POWER GENERATION FOR THE NEXT 100 YEARS
BASIC STATEMENTS ON
THE SECOND LAW OF THERMODYNAMICS
AS IT RELATES TO THE FISCHER CYCLE ENGINE.
A. IS THE SECOND LAW OF THERMODYNAMICS BEING VIOLATED?
1. The findings of Joule and others led Rudolf Clausius, a German physicist, to state in 1850 that: "In any process, energy can be changed from one form to another (including heat and work), but it is never created or destroyed." This is the First Law of Thermodynamics. The Second Law of Thermodynamics is stated in different ways by various authors. For the purpose of this report, the following statement by Rudolf Clausius is selected: "It is impossible for a self-acting machine, unaided by external agency, to convey heat from a body at one temperature to another body at a higher temperature." The Second Law of Thermodynamics is not capable of specific proof, but is axiomatic. It follows from the Second Law that no heat engine can convert an equal or greater useful power energy from a lesser heat energy source.
2. All Perpetual Motion Machines violate the Second Law of Thermodynamics, and they also, do not produce useful power or work. Thermodynamic Academicians describe the Carnot Cycle Engine (Sadi Carnot in 1824) as the "Ideal Engine." The Carnot Cycle Engine is primarily based on the defunct and extinct Caloric Theory of Heat. In 1738, Daniel Bernoulli describe the Caloric Theory of Heat as follows: "That heat was matter and an imponderable fluid, which readily flowed from a body of high temperature to one of lower temperature." The downfall of the Caloric Theory of Heat was initiated by Sir Benjamin Thompson, Count Rumford in 1798. Unlike the Perpetual Motion Machines, the Carnot Cycle Engine does not violate the Second Law of Thermodynamics. But, a tangible mechanical Carnot Cycle Engine is very much like all Perpetual Motion Machines, since they both produce no useful power or work. The reciprocating steam locomotive engine and the Fischer Cycle Engine are neither Perpetual Motion Machines nor Carnot Cycle Engines, because they both do not violate the Second Law of Thermodynamics, and they both produce useful power and work.
3. The U.S. Patent Office's Primary Examiner, Mr. Allen M. Ostrager
initially rejected the Australian Patent Application for the Fischer Cycle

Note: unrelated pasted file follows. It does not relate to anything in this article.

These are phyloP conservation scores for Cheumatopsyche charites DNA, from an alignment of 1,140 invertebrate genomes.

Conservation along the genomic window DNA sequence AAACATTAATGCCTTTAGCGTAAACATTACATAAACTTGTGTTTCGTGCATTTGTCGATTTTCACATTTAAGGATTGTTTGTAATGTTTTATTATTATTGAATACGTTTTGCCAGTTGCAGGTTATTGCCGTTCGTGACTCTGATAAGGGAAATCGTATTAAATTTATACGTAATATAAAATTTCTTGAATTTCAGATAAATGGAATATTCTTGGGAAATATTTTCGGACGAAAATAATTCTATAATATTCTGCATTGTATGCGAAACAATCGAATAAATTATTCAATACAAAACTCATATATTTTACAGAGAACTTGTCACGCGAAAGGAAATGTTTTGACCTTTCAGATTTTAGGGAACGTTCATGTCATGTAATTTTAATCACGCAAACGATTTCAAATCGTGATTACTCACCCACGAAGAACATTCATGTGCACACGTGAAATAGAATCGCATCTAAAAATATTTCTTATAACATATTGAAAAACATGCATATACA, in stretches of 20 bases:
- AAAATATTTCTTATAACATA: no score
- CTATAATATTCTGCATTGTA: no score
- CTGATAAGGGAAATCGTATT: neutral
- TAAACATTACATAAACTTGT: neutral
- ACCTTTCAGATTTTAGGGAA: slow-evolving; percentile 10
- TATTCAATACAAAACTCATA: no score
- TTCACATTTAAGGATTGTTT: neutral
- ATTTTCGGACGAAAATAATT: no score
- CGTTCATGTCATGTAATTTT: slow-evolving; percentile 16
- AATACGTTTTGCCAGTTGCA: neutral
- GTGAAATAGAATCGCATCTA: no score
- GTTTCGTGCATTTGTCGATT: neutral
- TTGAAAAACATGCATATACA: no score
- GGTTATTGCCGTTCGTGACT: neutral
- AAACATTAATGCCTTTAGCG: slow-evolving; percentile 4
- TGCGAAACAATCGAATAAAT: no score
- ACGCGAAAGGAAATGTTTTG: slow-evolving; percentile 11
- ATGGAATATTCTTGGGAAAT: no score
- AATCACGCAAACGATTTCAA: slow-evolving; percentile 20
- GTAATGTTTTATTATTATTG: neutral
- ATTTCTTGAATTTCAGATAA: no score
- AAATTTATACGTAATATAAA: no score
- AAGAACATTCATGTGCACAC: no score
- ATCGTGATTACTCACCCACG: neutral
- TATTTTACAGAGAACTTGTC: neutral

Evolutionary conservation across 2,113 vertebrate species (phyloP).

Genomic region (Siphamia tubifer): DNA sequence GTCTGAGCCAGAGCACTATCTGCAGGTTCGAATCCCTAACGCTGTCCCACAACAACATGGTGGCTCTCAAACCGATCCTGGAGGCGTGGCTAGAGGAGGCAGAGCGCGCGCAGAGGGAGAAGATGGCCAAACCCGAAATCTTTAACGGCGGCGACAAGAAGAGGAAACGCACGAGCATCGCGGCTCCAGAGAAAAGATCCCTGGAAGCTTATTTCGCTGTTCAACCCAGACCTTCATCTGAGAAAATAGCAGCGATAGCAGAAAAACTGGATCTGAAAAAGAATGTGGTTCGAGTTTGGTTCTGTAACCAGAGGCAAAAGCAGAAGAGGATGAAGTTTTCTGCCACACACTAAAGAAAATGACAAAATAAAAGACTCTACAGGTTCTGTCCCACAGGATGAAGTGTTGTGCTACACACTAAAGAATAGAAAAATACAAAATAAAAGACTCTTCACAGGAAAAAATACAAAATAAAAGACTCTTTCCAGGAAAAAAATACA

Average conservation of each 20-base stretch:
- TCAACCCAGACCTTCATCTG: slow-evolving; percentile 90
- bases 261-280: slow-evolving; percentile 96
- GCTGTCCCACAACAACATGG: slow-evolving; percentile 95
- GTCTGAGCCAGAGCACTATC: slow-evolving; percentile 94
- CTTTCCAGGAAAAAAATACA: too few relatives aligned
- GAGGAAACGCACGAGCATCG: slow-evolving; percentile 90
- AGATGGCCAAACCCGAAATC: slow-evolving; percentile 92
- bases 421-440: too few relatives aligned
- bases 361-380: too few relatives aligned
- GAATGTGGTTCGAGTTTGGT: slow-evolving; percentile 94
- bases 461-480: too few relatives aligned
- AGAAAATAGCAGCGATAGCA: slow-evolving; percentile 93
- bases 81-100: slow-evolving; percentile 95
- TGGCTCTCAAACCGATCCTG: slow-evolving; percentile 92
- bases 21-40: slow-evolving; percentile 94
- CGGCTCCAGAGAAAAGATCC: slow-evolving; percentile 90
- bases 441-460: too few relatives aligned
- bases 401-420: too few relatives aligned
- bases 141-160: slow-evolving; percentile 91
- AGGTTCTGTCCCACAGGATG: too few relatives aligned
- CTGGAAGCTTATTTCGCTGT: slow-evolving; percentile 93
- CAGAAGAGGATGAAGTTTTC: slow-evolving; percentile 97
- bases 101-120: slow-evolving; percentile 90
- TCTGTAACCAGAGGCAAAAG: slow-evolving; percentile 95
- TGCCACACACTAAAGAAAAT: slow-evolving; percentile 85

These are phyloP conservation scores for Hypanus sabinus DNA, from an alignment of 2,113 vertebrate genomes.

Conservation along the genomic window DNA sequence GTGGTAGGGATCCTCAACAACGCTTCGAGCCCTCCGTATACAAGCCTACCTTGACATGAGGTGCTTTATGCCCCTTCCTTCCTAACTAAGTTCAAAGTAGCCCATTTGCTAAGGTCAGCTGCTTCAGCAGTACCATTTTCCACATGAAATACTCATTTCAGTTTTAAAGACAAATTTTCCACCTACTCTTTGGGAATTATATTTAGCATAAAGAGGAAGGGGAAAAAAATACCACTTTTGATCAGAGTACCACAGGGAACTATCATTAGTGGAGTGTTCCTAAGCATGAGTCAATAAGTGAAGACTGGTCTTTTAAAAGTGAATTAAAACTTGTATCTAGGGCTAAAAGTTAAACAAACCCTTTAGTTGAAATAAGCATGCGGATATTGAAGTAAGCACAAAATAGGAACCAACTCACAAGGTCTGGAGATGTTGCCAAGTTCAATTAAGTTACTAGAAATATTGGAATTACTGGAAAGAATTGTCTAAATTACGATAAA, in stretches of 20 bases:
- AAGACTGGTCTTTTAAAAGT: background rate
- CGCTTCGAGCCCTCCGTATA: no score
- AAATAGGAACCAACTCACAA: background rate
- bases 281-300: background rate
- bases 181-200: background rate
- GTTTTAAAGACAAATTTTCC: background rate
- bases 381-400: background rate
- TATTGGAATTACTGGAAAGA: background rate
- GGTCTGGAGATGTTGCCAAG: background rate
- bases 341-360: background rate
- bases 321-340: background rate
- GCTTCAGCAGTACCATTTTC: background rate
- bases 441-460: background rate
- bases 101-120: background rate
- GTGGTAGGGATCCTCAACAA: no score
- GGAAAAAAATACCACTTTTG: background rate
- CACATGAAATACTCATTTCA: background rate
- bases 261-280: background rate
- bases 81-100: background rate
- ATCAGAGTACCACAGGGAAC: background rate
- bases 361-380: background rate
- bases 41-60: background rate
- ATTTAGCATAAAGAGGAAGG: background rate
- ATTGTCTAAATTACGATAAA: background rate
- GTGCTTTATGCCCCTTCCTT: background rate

Engine because he thought, "...it violated the Second Law of Thermodynamics."
Dr. Martin G. Horner, Ph.D. (OXFORD) (Chemistry & Patent Law), Patent
Attorney, and the author of the original Australian Fischer Cycle Engine
Patents, was able to demonstrate, from his personal observations and experiences,
to the satisfaction of the U.S. Patent Office that the Fischer Cycle
Engine did produce useful work, and that it did not violate the
Second Law of Thermodynamics. Since that first and only rejection,
the U.S. Office of Patents and Trademarks has registered five U.S. Patents
pertaining to the Fischer Cycle Engine research and development.
B. THE STEAM ENGINE VS. THE FISCHER CYCLE ENGINE.
1. The reciprocating steam engine is an external heat source and an external vaporization engine. Its steam vapor is produced in an external steam boiler, and the boiler's steam vapor pressure is directly applied to the top surface of the reciprocating steam engine's drive piston to produce power and work.
2. The Fischer Cycle Engine is an external heat source and an internal vaporization engine. Its steam vapor is produced inside the engine's cylinder after the high pressurized and high temperature water, in the liquid state, is directly applied to the top of the engine's drive piston. Before the liquid water is injected into the cylinder (similar to injection of fuel into a diesel engine), the water is first pressurized to a pressure (i.e., 3,100 psig), which is higher than the vapor pressure (i.e., 3,075 psig) of the water at an operating temperature of 700°F within its liquid-to-gas heat exchanger. The pressurized heated liquid water contained within the heat exchanger is directly applied to the top surface of the piston at the top of the piston's stroke in the engine's cylinder. The 3,100 psig liquid water pressure initially applies a hydraulic force to the top surface of the piston to produce work, which is analogous to the reciprocating steam locomotive engine, except that the boiler pressure of a steam locomotive is only about 125 to 250 psig.
3. After a steam engine boiler's steam pressure moves the piston throughout the piston's stroke, the steam is then discharged at the bottom of the piston's stroke as 100 percent steam vapor. This steam vapor is then transferred to a steam condenser, where the steam vapor is transformed into liquid water, to be recycled to the steam boiler. During this liquefying process, all of the steam's Latent Heat of Vaporization (70% to 80% of the initial fuel's heat energy) is wastefully discharged into the atmosphere.
4. In contrast, only about ten percent (10%) of the liquid water mass vaporizes into steam throughout the piston stoke. Therefore, nearly all of the liquid water mass that is injected into the Fischer Cycle Engine’s cylinder is discharged as liquid, to be recycled. This liquid water is returned to the water make-up pump, and is repressurized and reheated to the operating pressure and temperature for another cycle. The Fischer Cycle Engine is significant because it doesn't require licensed steam engineers nor costly and hazardous steam boilers nor wastefully release essential volumes of fresh water and heat energy into the atmosphere, as do the steam engines' large cooling towers.
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